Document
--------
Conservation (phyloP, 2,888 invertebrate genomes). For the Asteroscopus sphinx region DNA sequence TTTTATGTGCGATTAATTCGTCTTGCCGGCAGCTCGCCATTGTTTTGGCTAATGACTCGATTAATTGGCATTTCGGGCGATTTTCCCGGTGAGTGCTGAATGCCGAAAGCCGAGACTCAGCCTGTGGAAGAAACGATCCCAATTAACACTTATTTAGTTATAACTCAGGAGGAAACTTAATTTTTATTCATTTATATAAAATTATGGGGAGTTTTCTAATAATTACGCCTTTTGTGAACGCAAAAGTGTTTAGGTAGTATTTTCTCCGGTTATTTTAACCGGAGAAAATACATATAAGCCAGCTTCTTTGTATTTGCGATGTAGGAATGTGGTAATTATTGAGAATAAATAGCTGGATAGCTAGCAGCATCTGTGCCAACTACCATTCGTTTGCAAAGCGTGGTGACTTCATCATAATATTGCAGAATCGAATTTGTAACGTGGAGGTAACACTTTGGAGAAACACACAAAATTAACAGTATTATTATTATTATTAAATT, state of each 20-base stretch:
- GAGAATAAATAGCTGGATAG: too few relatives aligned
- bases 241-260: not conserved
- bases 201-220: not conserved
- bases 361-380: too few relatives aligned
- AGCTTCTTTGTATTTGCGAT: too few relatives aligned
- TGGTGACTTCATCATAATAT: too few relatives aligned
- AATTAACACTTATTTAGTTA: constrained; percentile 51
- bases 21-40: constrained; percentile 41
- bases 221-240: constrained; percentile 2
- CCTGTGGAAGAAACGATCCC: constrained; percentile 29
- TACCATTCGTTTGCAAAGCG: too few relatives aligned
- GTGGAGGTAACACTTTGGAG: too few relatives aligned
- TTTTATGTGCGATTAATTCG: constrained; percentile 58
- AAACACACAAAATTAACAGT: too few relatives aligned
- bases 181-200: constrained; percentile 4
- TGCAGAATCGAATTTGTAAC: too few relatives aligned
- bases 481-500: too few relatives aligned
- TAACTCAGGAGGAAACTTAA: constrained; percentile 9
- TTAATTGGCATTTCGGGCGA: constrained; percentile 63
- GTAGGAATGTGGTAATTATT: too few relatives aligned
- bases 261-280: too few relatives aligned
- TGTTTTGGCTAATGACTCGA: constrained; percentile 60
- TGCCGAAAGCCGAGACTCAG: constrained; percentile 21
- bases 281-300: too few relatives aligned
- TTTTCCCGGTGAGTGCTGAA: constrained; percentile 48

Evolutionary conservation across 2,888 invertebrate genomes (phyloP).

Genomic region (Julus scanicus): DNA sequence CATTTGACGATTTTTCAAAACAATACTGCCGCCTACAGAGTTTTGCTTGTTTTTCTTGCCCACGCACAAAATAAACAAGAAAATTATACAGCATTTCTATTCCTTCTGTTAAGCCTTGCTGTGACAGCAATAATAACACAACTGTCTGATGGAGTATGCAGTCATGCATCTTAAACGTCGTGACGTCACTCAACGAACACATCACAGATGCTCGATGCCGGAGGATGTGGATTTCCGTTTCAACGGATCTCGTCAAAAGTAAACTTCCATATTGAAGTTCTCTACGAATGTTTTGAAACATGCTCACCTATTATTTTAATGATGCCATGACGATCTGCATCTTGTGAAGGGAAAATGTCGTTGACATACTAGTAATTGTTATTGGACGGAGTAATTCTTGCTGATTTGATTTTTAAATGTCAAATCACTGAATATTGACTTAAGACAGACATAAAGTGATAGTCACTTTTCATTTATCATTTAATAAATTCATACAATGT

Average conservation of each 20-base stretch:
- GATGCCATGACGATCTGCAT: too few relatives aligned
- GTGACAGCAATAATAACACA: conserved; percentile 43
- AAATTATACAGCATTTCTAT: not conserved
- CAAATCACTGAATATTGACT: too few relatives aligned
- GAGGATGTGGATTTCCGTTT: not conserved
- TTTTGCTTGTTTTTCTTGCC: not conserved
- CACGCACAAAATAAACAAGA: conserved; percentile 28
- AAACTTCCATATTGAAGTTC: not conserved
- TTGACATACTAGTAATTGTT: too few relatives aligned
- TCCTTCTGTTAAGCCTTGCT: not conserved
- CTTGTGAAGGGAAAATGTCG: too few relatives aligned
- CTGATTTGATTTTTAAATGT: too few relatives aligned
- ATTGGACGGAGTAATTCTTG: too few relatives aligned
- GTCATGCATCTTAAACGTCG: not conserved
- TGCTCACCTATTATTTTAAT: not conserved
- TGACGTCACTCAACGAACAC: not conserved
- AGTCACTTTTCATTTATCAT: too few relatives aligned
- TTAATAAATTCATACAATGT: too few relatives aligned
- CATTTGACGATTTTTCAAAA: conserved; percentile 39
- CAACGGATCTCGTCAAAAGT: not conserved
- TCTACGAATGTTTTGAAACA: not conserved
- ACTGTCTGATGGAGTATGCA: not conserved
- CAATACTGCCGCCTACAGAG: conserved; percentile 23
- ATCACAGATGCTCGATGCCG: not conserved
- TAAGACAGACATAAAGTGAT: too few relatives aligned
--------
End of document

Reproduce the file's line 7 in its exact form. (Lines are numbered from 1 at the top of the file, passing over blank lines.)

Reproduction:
- TGGTGACTTCATCATAATAT: too few relatives aligned